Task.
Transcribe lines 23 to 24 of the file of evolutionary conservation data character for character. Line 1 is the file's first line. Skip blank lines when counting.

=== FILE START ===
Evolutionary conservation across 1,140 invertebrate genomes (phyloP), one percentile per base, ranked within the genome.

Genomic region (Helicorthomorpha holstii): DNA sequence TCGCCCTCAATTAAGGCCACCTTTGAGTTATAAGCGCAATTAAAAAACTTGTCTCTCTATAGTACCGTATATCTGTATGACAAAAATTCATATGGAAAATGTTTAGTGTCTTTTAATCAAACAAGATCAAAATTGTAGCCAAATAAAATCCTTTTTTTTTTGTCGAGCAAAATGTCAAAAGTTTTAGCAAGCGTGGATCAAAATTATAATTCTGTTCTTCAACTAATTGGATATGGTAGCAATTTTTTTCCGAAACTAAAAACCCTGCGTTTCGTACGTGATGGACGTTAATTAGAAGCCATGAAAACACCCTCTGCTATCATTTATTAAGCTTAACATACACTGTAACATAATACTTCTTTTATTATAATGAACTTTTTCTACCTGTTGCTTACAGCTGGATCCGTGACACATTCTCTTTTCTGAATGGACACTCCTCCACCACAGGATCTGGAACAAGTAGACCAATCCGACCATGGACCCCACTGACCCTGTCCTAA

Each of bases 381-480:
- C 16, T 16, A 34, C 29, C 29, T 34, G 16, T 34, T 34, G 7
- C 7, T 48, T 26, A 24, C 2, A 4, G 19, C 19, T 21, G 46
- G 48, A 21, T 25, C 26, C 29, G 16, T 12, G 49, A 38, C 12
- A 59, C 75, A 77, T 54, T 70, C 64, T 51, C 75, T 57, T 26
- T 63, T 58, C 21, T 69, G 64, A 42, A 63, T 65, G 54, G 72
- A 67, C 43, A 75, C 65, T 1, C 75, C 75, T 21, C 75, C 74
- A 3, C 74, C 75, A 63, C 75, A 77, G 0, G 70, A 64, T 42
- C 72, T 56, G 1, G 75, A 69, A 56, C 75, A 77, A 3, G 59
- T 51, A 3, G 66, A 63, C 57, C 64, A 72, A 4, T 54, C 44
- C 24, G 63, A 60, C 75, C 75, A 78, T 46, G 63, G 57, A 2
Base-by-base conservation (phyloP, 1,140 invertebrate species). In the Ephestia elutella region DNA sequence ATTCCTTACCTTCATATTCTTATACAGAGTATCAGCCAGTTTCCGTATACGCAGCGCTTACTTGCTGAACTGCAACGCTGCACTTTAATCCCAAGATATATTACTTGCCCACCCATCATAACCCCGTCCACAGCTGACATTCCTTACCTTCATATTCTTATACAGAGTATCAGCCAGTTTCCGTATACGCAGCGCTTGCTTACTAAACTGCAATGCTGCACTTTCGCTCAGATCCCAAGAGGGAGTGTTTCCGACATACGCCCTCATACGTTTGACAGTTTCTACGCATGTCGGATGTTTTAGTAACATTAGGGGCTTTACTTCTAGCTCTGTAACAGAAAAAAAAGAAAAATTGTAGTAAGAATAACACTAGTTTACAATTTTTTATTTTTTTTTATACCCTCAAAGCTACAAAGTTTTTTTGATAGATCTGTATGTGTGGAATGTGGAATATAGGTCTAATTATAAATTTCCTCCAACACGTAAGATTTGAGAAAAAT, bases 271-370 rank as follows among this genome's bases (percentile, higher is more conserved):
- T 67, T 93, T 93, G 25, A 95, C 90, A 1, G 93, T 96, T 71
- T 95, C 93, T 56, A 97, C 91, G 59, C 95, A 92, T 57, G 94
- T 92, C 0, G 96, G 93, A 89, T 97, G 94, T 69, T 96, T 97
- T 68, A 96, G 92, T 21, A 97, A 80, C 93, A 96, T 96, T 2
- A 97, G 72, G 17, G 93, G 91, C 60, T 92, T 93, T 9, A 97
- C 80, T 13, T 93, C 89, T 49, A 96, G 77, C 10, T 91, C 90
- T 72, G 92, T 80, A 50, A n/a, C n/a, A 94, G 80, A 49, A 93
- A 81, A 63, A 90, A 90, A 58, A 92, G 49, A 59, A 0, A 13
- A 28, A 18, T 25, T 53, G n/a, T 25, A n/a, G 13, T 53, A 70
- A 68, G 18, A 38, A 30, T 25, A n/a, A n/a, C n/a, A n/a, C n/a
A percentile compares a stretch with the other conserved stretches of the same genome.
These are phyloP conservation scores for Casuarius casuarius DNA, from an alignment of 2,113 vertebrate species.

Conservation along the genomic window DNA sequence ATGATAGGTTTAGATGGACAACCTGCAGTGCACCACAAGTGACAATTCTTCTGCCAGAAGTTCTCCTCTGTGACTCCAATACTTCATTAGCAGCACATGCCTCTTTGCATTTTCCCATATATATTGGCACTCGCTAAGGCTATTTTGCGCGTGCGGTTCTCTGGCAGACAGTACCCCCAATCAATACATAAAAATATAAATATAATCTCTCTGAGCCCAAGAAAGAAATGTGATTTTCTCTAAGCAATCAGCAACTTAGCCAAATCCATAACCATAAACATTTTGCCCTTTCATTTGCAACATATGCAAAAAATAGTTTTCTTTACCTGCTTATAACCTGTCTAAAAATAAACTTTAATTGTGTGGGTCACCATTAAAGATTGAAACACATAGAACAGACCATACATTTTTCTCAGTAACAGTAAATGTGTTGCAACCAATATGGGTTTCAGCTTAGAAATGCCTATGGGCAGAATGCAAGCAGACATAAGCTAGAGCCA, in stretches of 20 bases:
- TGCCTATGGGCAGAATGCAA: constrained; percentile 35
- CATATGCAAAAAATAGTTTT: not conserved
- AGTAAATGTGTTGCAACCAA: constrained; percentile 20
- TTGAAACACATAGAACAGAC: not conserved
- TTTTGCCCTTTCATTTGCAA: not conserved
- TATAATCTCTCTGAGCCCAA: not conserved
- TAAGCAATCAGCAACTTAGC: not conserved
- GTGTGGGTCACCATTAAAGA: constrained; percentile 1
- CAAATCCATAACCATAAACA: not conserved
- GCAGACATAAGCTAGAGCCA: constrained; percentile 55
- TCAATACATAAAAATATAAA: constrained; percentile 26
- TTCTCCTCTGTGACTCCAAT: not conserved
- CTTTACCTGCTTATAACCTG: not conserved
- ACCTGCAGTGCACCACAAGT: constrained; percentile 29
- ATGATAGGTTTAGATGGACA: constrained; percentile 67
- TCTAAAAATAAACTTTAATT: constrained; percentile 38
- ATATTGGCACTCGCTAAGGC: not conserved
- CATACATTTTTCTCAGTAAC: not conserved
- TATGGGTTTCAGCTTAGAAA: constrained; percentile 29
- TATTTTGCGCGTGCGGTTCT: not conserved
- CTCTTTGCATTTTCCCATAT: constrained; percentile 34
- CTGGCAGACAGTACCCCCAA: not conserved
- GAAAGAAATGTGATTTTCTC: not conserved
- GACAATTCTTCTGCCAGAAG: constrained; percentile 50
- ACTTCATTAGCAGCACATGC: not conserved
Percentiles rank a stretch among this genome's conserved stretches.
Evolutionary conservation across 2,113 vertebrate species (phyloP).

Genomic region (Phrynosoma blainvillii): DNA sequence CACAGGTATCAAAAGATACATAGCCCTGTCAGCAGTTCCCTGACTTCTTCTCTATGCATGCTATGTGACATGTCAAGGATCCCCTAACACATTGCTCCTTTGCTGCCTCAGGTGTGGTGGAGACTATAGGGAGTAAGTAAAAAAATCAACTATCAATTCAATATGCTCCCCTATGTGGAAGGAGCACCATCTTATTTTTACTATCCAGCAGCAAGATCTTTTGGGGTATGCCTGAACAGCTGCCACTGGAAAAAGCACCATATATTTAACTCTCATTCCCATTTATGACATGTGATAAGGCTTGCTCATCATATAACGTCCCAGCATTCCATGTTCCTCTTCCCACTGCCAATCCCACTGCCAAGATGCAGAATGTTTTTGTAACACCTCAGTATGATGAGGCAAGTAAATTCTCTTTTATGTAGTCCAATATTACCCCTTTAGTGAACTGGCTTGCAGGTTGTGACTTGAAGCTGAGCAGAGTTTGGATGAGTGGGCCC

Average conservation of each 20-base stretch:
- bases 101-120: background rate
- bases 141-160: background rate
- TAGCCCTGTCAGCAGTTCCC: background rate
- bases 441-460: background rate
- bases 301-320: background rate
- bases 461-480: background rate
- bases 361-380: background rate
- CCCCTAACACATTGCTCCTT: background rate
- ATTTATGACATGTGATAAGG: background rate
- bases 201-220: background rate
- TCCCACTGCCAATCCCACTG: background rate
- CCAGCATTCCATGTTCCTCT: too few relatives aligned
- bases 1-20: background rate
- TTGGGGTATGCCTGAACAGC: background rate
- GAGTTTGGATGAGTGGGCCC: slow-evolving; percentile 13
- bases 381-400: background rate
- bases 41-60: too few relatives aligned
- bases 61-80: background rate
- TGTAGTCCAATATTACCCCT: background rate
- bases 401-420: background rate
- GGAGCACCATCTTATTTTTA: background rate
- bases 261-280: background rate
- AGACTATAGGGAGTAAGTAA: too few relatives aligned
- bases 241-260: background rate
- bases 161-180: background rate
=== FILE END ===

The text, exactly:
- A 28, A 18, T 25, T 53, G n/a, T 25, A n/a, G 13, T 53, A 70
- A 68, G 18, A 38, A 30, T 25, A n/a, A n/a, C n/a, A n/a, C n/a